Gergiev and soloists provide blazing account of “Les Troyens” at Carnegie Hall
Berlioz’s Les Troyens recently entered the repertoire of the Mariinsky Theatre in a production by the lively and popular Catalan theater company known as La Fura dels Baus. This week the Mariinsky and Valery Gergiev brought Les Troyens to Carnegie Hall, performing the long opera over the course of two evenings (Tuesday and Wednesday), but they left the production back home in St. Petersburg. Few in the audience could have felt deprived, so gripping was the concert performance that emerged.
Gergiev is fond of giving operas in concert. The format allows him to try out works under consideration for full productions. And even when a production is up and running, he will happily revert to concert form if exigencies, such as those of a tour, dictate. As a result, although Gergiev is sometimes criticized for under-rehearsed performances, his operas in concert are often infused by an ensemble spirit born of prior stage experience.
That genuine spirit was much in evidence in Carnegie Hall, especially on the second evening when Acts 3, 4 and 5 of the grand opéra, collectively known as Les Troyens à Cartage (The Trojans in Carthage), were offered. This time all the soloists (not just several, as was the case the previous evening) sang without scores and often interacted with other characters as one suspects they would in the opera house. More broadly, the ensemble spirit embraced orchestra and chorus too.
Another point about the concert format is that it works unusually well for this musically sublime but theatrically challenged mega-opera, which traces both the fall of Troy (Acts 1 and 2) and Aeneas’s dalliance with the Carthaginian queen Dido en route to fulfilling his destiny in Italy. Curiously, the opera’s dramatic pace seems to get slower and slower over the course of the long evening as the tension and violence of the Trojan scenes give way to a more languorous ambiance in Carthage. The progression is logical dramatically inasmuch as the Carthage sojourn is essentially an idyllic love interlude for Aeneas. But it makes for longeurs in the opera house when the opera is performed in a single evening.
Concert performances tend to minimize this problem, since they focus attention more closely on the music. A break between the two parts is also helpful, even though Berlioz conceived Les Troyens as a single opera and agreed to separate performances of Les Troyens à Cartage only because he was unable to persuade any Parisian opera house to stage the piece in its entirety.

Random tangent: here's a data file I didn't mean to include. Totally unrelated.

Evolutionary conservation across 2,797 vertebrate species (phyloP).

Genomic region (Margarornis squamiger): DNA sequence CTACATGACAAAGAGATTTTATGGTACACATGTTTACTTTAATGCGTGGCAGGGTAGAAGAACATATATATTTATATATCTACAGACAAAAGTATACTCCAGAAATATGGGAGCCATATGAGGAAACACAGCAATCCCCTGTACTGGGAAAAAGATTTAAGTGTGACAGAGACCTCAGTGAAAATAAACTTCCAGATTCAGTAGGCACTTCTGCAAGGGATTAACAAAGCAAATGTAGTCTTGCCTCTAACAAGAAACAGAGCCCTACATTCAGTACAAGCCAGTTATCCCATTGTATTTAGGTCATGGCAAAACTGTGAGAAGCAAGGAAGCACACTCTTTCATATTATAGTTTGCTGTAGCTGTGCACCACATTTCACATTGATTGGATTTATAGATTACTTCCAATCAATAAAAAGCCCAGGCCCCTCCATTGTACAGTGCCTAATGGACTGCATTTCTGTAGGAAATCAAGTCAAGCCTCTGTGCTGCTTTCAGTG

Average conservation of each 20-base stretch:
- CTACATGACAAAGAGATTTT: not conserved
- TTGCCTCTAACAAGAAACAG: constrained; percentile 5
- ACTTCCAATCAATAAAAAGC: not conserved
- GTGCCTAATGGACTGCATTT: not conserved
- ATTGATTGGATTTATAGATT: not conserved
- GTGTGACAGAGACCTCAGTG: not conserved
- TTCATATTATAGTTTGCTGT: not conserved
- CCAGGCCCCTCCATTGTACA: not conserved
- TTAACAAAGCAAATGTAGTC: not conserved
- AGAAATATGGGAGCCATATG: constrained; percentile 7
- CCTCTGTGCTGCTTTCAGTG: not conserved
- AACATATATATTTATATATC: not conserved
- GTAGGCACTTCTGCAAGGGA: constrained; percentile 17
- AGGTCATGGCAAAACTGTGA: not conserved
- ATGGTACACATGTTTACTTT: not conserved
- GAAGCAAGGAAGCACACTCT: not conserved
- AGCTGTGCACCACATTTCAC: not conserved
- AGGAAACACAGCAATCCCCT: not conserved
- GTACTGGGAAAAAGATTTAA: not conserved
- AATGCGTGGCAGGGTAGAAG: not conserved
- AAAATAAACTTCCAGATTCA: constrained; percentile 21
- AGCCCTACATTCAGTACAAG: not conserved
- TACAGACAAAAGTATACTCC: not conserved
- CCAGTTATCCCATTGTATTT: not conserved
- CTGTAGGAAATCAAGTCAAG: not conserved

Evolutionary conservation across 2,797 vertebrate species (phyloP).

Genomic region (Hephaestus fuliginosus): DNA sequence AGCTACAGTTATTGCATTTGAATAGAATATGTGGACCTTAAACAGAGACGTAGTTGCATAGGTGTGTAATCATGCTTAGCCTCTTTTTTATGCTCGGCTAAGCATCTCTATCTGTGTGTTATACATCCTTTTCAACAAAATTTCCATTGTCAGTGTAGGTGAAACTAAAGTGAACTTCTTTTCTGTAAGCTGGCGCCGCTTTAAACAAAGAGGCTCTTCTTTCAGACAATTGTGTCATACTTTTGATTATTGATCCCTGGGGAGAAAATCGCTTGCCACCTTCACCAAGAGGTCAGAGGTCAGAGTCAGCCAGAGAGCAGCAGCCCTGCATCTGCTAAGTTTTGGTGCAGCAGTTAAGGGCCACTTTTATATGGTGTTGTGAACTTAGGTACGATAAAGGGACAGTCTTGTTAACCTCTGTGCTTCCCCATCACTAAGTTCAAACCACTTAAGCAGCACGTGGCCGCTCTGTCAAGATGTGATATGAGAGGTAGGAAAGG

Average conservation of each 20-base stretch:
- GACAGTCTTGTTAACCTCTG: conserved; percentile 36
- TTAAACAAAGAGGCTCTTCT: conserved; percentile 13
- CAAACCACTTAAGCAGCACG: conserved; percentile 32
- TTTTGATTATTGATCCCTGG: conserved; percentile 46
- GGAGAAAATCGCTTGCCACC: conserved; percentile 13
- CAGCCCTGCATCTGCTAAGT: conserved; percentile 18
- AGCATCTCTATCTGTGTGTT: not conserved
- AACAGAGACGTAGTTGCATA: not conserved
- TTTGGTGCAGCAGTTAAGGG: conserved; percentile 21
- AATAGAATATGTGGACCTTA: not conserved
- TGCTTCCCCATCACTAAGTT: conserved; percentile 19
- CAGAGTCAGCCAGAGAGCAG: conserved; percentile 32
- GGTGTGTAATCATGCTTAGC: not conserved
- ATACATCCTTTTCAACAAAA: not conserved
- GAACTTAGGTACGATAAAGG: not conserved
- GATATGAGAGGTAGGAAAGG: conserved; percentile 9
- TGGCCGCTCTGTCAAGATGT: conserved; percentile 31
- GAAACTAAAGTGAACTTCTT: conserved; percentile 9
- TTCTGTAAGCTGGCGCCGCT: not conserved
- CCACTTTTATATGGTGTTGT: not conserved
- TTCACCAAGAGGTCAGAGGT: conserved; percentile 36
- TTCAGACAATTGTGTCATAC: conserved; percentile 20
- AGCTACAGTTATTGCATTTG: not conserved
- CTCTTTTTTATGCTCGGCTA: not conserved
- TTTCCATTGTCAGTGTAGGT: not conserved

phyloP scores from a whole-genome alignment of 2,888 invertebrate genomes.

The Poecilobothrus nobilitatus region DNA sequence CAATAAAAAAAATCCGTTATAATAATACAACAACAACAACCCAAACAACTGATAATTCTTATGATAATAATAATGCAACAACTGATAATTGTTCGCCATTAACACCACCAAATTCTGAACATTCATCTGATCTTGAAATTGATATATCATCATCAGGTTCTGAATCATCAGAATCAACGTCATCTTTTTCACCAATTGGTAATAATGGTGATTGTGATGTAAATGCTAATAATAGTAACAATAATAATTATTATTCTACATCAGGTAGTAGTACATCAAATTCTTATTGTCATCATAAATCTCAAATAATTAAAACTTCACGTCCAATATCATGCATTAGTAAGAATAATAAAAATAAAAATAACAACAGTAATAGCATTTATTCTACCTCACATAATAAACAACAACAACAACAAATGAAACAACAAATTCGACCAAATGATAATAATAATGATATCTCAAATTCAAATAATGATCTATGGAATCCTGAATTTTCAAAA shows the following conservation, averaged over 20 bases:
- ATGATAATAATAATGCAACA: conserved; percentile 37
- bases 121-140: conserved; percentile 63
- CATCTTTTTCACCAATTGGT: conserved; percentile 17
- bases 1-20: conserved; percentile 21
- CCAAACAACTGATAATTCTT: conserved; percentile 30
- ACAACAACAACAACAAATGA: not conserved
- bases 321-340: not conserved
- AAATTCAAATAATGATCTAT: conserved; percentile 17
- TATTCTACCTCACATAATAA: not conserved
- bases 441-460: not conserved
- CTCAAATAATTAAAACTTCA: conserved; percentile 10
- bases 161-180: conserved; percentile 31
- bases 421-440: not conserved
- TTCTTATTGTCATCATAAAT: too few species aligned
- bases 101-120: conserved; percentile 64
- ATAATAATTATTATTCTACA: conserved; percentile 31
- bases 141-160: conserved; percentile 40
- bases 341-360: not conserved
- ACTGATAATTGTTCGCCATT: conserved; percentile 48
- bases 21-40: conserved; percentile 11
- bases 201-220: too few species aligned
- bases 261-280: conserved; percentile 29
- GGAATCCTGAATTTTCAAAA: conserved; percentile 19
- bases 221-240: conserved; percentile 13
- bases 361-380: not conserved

As a super-charged Dido, Ekaterina Semenchuk enters the big time with this riveting performance. The valued mezzo, who made her Metropolitan Opera debut as Natasha’s companion Sonya in the house premiere of Prokofiev’s War and Peace, may not possess a voice of resonant beauty, but it is strong, handsome and evenly produced. She sounded lovely in the serene duet with Aeneas, Nuit d’ivresse, but was especially arresting when she could throw herself into the drama, as in Dido’s final confrontation with Aeneas and in her moving solo scene at the end, with its heartbreaking reference to the tune of the duet.
Another fine mezzo, Ekaterina Gubananov sang Cassandra’s extensive but unheeded admonishments with a vibrant voice of alluring richness and a slight but not unattractive edge. Aeneas ought to have a voice of greater heft than that of Sergei Semishkur’s tenor, which sometimes lost body in midrange. But it has much lyrical beauty and a strong top that served him well in his big aria Inutiles regrets, which he sang with welcome intensity.
Baritone Alexei Markov sounded wonderful in the consoling melody with which Corebus attempts to placate his fiancée Cassandra, and bass Dmitry Voropaev brought considerable vocal strength to the music of Dido’s counselor Narbal. Also fine were mezzo Zlata Bulycheva as Dido’s sister Anna and soprano Irina Mataeva as Aeneas’s son Ascanio. Daniil Shtoda and, especially, Dmitry Voropaev brought sweet tenor voices to the irresistible songs of the poet Iopas and the young sailor Hylas.
The music got off to a tremendous start, with pulsating winds and a chorus sounding almost giddy from excitement over the supposed end of the Trojan War, especially in Gergiev’s frenzied tempos. With the entrance of Cassandra the mood abruptly shifted, underscored tellingly by the dark sonorities of the Mariinsky Orchestra’s splendid lower strings. Before long came the unusual pantomime scene for Andromache and her son, supported by Victor Kulyk’s languid clarinet.
And so it went, as the performance moved from peak to peak. Gergiev has a real affinity for Berlioz, as was in evidence here last month in Roméo and Juliette, a work he conducted in New York with the Mariinsky as long ago as 1996. Aside from demonstrating a grasp of Les Troyens‘s overall flow, he knew just when to give it a jolt of energy.